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The common formula behind a successful LeBron James team is to surround the four-time MVP with as much shooting as possible. All four of his championship teams were loaded with three-and-D wings that didn't need the ball but could drill the shots James created for them. But ever since the 2020 championship, the Los Angeles Lakers have largely eschewed that formula. They've opted for high-usage ball-handlers that make little sense next to James, including, most notably, Russell Westbrook.

All of this culminated with an embarrassing opening night loss to the Golden State Warriors in which the Lakers, who started the game 2-of-20 from behind the arc, ultimately managed to make just 25 percent of their 3-pointers. James himself was frank about those shooting woes after the game. He knows this is not a very good shooting team. "We're getting great looks, but it could also be teams giving us great looks," James said. "To be completely honest, we're not a team constructed of great shooting… It's not like we're sitting here with a lot of lasers on our team."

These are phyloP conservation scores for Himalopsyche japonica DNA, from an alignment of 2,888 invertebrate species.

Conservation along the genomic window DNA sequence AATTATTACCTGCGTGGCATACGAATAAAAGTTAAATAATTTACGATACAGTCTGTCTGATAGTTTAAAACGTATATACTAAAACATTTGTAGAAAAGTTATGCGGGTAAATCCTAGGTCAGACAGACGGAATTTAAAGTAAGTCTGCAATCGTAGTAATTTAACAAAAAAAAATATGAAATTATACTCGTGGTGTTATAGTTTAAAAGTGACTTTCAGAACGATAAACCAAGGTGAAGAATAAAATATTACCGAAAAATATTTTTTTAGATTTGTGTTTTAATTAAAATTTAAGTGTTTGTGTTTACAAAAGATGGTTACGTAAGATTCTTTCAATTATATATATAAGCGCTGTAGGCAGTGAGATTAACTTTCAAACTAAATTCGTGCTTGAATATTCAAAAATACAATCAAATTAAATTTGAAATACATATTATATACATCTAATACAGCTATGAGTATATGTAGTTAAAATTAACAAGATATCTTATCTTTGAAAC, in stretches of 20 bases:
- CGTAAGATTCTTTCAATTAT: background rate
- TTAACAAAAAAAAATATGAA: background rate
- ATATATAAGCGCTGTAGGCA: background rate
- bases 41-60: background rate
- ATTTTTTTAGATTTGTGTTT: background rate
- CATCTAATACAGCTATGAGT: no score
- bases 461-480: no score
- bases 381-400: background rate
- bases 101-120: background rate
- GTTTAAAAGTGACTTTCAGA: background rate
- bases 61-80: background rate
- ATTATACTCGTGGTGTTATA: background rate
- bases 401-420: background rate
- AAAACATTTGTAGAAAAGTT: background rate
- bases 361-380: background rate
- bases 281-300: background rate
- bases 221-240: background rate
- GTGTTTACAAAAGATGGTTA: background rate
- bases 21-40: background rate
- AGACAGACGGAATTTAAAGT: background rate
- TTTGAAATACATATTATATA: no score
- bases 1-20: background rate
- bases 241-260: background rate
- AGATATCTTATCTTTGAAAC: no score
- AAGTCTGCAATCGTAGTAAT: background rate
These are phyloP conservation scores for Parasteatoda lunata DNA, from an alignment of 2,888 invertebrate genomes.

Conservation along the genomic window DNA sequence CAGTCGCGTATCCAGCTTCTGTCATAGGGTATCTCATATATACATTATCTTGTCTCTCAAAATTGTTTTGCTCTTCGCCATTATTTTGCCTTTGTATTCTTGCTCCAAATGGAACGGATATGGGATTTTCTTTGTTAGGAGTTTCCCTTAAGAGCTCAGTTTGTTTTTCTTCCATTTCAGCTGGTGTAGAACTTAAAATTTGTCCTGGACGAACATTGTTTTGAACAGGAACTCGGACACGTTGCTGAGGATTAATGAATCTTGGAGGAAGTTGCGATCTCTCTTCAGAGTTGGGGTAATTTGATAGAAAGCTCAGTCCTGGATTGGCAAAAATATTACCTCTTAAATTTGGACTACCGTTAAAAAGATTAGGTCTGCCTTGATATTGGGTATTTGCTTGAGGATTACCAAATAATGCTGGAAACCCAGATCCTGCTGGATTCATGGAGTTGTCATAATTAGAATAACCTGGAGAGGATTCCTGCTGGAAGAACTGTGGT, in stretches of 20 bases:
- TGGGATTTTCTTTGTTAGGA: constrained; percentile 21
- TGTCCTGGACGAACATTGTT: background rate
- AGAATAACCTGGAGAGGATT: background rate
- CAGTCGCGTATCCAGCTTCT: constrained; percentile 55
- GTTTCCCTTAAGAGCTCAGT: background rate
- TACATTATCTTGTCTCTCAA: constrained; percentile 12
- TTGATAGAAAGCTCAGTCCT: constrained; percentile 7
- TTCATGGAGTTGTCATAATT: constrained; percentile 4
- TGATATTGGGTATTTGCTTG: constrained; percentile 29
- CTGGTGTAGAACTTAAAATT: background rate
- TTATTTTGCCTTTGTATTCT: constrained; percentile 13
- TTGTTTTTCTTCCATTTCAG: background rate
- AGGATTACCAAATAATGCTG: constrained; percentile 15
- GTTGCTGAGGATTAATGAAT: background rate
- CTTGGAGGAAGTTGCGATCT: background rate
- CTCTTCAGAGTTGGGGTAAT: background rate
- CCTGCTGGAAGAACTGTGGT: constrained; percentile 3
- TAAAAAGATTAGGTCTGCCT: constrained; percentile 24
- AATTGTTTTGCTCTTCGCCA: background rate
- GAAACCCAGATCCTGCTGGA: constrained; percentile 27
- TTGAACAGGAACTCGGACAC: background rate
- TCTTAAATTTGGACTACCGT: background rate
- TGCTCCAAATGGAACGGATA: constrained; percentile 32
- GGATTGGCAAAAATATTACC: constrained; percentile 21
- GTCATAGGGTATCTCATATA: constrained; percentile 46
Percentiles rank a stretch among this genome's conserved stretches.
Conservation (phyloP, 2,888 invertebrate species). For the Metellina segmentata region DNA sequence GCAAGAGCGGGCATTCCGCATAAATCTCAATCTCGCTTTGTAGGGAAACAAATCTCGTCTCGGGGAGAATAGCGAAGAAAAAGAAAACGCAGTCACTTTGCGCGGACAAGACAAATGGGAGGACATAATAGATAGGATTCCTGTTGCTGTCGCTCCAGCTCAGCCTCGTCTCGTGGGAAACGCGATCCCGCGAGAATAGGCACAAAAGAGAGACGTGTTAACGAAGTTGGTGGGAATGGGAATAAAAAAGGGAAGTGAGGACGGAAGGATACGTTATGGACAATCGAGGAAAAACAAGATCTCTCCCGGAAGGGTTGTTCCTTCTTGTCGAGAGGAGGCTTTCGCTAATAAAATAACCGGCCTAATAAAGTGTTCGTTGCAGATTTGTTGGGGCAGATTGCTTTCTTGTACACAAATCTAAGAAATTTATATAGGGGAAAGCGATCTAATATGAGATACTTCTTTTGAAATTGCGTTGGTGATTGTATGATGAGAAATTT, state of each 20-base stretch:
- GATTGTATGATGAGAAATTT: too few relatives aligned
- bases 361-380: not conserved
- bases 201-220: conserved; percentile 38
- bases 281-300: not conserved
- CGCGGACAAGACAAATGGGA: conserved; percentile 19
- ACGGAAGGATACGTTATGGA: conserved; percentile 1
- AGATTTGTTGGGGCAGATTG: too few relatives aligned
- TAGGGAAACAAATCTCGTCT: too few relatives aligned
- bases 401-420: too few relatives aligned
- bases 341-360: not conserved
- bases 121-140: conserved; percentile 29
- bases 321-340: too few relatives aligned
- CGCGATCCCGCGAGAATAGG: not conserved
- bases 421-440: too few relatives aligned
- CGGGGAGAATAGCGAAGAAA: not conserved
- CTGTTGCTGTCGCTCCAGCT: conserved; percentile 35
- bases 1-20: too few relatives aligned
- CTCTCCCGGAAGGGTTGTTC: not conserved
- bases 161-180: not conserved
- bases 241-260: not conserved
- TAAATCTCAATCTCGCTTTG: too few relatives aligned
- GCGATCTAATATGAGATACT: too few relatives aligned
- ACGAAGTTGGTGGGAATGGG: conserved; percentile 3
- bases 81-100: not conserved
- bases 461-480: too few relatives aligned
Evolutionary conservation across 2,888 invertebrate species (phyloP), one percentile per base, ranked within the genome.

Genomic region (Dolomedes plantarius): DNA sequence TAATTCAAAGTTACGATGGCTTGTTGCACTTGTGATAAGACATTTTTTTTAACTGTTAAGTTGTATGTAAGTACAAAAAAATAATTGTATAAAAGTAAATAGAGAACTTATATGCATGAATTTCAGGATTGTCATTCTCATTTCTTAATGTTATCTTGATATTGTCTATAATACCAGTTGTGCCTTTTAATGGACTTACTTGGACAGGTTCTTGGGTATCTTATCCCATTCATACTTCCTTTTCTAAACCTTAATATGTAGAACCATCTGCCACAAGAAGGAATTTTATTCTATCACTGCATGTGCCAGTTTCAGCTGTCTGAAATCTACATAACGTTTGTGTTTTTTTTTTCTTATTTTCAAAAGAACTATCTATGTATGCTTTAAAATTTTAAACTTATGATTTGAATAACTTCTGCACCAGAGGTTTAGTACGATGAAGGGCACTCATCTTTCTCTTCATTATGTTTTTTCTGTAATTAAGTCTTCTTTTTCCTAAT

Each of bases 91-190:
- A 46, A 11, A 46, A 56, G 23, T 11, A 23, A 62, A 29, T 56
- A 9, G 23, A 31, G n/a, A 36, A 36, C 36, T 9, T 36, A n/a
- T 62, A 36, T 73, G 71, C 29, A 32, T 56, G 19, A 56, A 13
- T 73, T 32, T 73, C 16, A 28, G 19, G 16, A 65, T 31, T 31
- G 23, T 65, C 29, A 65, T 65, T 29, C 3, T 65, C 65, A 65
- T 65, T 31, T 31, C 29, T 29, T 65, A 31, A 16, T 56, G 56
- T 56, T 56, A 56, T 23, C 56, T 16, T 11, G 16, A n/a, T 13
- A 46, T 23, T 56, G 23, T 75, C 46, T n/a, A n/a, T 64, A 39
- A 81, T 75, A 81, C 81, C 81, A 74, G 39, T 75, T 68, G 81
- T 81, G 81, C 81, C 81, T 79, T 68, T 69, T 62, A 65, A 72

Aside from Matt Ryan, who won a job at training camp and has hardly any professional experience, and Cole Swider, a two-way rookie, this team is almost entirely devoid of shooting. Offseason acquisition Patrick Beverley has the highest career 3-point percentage at 37.8, a figure that sits only slightly above league-average. The rest of the team is worse. 

A rumored Westbrook trade involving Buddy Hield and Myles Turner would inject badly-needed shooting into this roster, but the Lakers have thus far refused to sacrifice two first-round picks to get it done.

James has been known to publicly grumble about roster issues from time to time. Perhaps this is his way of making it known that he'd prefer the team to find more shooting. They're going to need to if they plan to score with offenses as explosive as Golden State's.